Glasgow bin lorry inquiry: ‘remarkable lack of compassion’
Tonight in Glasgow and beyond all the signs are that this painful and tragic accident will remain painful and unresolved in the minds of many, forever.
Perhaps this is because although the fatal accident inquiry may look like a court, sound like a court, take place in a court, it is in fact not about apportioning blame at all.
In essence a high-octane inquest, its scope and reach are limited primarily to establishing how and why people came to be killed and what can be done to stop it happening again.
Thus, the Sheriff, John Beckett made an unusual plea today after 27 days of evidence.
He appealed to all UK drivers to contact the DVLA if they have any reason to query whether they are safe to drive on medical grounds. Right down to steadily reading out their website address.
The families remain angry, though, that there has been no Crown prosecution of the driver Harry Clarke.
The Crown position was stated unequivocally by The Lord Advocate Frank Mulholland on camera today.
He said he can well understand the anger and frustration of the families of the six people who died and many more about this, but he said there is simply “no evidence, or insufficient evidence” to mount any criminal prosecution.
Late this afternoon, hours after the proceedings ended this morning, the McQuade and Sweeney families issued a statement expressing again their view that the Crown is wrong not to prosecute.
Their anger is compounded, they say, by the Crown failing to meet them today to explain this in detail, rather than release a press statement hours after everyone had left court. They speak of the “…remarkable lack of compassion and understanding by the Crown we have encountered since our first meeting with its representatives”.
The distress they suffered sitting through days of often painful evidence has thus been compounded by a less than ideal experience at the hands of Crown officials.
The families had reserved the right to mount a private prosecution. But Scotland has only known two such actions.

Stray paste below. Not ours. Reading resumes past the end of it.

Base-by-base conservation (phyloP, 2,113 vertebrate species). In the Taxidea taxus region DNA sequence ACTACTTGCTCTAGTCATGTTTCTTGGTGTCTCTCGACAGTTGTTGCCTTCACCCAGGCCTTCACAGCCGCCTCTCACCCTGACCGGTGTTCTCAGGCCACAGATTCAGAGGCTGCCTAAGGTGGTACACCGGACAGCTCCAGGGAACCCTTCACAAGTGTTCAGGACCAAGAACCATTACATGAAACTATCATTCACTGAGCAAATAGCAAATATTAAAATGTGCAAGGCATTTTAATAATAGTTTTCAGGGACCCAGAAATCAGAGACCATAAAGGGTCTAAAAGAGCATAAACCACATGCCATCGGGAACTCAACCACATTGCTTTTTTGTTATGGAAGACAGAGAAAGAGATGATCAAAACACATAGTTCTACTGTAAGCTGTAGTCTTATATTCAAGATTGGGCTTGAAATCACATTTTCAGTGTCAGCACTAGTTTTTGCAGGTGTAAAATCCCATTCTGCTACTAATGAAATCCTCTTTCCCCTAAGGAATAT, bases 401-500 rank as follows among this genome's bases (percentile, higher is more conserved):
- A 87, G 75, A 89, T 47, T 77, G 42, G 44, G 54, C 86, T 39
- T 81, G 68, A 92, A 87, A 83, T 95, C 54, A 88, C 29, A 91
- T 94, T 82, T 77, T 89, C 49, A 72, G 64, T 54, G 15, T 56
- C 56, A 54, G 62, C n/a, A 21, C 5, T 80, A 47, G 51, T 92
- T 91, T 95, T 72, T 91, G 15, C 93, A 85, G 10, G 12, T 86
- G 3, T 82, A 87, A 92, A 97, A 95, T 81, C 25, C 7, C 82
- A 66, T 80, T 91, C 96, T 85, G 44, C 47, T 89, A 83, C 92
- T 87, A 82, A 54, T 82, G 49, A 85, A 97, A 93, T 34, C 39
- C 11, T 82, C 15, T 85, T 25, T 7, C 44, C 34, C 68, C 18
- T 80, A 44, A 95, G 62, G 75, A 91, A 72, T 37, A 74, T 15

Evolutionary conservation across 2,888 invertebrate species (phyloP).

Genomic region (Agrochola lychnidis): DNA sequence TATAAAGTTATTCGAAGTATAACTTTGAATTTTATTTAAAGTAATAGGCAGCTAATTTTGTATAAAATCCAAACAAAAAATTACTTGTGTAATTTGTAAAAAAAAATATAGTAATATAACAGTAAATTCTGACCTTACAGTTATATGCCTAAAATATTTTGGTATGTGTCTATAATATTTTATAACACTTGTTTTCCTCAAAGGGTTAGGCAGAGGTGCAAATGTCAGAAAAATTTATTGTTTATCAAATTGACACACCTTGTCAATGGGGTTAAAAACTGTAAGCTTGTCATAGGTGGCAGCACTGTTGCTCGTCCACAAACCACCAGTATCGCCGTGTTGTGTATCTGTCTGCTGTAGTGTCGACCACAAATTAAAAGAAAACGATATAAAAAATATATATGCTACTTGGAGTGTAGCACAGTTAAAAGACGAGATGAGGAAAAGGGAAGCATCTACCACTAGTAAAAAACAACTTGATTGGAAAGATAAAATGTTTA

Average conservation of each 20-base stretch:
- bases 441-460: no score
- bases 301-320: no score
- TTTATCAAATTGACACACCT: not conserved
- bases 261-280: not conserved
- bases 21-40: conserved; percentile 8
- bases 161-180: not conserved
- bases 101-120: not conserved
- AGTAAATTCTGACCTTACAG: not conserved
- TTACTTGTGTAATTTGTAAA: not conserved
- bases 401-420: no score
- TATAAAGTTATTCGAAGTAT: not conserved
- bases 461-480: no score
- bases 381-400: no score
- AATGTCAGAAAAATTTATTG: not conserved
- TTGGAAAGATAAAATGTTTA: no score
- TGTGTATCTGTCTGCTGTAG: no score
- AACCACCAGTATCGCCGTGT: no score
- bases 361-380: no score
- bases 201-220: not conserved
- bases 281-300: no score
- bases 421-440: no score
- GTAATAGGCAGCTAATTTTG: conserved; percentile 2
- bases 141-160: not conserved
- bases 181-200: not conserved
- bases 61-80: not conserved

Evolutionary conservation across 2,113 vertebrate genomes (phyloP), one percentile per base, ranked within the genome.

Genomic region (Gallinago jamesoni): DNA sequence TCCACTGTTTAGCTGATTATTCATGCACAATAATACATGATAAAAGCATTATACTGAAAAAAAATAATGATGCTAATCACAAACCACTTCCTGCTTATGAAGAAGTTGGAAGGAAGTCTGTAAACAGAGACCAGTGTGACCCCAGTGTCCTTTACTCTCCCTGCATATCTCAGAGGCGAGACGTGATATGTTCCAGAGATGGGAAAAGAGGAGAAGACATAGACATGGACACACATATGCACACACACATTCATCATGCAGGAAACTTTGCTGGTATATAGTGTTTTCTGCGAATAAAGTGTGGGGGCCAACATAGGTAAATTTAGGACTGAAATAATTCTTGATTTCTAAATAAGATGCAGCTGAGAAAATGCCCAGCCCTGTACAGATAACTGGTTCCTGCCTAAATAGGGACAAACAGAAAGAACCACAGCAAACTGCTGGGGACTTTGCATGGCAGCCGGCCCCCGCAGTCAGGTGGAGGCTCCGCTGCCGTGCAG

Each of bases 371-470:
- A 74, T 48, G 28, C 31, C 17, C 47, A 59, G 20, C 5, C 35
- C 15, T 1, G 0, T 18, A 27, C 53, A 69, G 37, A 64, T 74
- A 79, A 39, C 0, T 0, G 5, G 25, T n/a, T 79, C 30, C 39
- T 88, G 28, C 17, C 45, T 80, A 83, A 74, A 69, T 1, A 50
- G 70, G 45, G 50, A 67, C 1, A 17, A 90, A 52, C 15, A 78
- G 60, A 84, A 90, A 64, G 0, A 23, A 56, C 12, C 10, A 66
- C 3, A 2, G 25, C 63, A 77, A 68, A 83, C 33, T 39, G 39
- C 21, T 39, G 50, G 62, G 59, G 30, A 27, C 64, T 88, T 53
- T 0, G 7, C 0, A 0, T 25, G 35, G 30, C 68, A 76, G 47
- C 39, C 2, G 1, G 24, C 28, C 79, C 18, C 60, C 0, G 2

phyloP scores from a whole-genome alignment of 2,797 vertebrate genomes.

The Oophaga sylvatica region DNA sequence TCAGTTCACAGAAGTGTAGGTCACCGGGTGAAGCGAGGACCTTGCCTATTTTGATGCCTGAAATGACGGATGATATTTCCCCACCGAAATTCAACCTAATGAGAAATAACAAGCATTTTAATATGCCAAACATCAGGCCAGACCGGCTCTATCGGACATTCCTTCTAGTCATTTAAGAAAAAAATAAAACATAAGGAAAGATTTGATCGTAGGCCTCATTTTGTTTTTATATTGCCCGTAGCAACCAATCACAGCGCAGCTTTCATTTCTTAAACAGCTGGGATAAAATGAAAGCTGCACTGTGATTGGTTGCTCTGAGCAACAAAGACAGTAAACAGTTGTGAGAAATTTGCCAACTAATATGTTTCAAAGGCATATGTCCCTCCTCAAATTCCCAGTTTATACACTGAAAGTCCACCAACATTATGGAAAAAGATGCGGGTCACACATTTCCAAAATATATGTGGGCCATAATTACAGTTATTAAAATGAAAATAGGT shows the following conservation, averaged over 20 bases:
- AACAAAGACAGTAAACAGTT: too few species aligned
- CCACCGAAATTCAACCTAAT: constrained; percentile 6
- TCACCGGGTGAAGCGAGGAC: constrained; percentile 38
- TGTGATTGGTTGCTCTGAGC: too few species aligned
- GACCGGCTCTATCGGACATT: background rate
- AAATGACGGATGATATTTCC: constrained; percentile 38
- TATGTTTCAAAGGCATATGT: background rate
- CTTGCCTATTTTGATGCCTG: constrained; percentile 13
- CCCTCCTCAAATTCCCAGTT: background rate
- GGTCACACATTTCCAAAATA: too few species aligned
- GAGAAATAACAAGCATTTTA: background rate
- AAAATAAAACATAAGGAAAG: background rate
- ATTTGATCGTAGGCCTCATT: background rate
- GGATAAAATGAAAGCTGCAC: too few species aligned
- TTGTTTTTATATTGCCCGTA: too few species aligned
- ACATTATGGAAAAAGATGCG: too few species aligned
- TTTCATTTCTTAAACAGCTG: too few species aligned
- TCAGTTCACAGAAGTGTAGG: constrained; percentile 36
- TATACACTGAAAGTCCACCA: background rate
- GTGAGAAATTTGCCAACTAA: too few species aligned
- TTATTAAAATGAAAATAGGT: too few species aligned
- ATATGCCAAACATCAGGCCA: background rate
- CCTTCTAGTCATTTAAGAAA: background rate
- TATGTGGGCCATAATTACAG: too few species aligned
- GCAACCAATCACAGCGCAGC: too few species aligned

To mount one now would involve the high court effectively rejecting Crown advice that there is not sufficient evidence to convict Mr Clarke of an offence.
The chances of that happening have to be extremely remote and would take the Scottish legal system into unprecedented territory.
Harry Clarke, his lawyer submitted today, well understands the profound pain and grief of the families of the six people killed last December and the others who suffered sometimes life-changing injury. He will carry it all to his grave, as will everyone else involved, of course.
As a family lawyer said today, the inquiry exposes shortcomings in the system of allowing people to drive when medical circumstances can radically intervene.
Mr Clarke had never been told by any doctor he was unfit to drive. Equally on a number of occasions he had not disclosed medical episodes up to and including blacking out in the driving seat of a (stationary) bus.
This is by no means the first occasion where a vehicle crash remains unresolved in the minds of the relatives of those who are killed. It is a case of an ordinary man making ordinary mistakes, as Mr Clarke’s QC put it today. But it resolves very little as yet for those most painfully affected.
True, the report of the sheriff will not be published for several months. True also that private prosecution remains at least theoretically possible.
But tonight both look unlikely paths to resolution for those who feel most acutely the pain of 22 December on George Square.
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